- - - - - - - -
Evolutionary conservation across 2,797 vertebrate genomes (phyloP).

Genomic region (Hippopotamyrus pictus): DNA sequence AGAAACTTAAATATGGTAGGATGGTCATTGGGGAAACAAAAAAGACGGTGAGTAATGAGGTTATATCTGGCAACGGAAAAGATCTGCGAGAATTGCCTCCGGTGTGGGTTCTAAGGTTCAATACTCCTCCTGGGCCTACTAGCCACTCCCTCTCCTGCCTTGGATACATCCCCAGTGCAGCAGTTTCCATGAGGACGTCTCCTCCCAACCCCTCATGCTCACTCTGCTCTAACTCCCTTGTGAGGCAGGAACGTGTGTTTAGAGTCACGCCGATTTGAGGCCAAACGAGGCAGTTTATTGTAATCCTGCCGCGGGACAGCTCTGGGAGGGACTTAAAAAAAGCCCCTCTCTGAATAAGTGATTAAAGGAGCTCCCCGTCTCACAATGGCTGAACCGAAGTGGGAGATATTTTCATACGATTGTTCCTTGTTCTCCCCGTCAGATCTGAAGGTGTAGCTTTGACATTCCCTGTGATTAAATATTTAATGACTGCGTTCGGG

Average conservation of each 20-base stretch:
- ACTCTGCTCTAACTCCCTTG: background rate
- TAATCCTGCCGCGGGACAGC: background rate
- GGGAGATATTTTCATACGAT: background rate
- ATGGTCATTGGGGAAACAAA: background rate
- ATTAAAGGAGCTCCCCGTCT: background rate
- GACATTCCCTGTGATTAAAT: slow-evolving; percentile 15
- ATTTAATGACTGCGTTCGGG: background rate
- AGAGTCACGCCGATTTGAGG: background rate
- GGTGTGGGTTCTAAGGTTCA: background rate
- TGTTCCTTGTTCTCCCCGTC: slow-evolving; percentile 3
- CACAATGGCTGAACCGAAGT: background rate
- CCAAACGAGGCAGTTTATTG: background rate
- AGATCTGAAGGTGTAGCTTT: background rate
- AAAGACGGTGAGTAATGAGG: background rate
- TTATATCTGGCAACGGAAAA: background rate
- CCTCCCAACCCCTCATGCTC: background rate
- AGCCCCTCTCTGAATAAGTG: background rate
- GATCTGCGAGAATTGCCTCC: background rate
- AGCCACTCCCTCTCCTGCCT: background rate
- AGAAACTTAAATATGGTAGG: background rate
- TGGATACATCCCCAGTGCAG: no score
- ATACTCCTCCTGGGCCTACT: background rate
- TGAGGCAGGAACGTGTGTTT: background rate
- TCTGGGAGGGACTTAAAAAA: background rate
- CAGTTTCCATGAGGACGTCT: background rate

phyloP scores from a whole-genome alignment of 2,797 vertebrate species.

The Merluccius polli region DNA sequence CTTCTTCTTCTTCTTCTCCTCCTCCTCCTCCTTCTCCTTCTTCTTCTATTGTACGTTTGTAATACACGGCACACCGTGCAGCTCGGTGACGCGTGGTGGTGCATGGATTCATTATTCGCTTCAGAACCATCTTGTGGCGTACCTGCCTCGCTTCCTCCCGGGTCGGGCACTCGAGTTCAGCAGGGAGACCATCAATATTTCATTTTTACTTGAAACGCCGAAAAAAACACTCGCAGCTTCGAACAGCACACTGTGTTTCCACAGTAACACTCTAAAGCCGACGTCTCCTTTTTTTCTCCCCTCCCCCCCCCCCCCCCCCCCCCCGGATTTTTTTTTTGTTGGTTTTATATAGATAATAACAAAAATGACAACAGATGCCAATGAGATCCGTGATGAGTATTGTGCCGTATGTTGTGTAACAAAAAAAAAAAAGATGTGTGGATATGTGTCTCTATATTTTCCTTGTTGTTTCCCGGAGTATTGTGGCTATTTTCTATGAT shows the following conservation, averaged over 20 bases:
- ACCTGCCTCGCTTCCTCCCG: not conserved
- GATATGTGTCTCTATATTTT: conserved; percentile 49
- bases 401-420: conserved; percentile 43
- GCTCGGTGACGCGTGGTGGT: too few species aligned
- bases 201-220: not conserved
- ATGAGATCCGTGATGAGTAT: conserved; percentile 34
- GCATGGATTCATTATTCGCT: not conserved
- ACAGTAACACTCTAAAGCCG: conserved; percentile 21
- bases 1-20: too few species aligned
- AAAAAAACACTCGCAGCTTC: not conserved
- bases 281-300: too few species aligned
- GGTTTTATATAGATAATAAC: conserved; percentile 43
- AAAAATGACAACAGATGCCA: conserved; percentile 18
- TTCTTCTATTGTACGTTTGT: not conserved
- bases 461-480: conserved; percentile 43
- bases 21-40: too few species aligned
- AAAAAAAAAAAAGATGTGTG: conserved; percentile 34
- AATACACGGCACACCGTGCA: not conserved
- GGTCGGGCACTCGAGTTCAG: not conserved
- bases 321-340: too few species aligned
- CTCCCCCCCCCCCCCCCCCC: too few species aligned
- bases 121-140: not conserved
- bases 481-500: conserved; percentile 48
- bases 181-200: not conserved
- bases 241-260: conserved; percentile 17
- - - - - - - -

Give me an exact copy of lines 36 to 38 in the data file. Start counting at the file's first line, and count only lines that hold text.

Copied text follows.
- ATGAGATCCGTGATGAGTAT: conserved; percentile 34
- GCATGGATTCATTATTCGCT: not conserved
- ACAGTAACACTCTAAAGCCG: conserved; percentile 21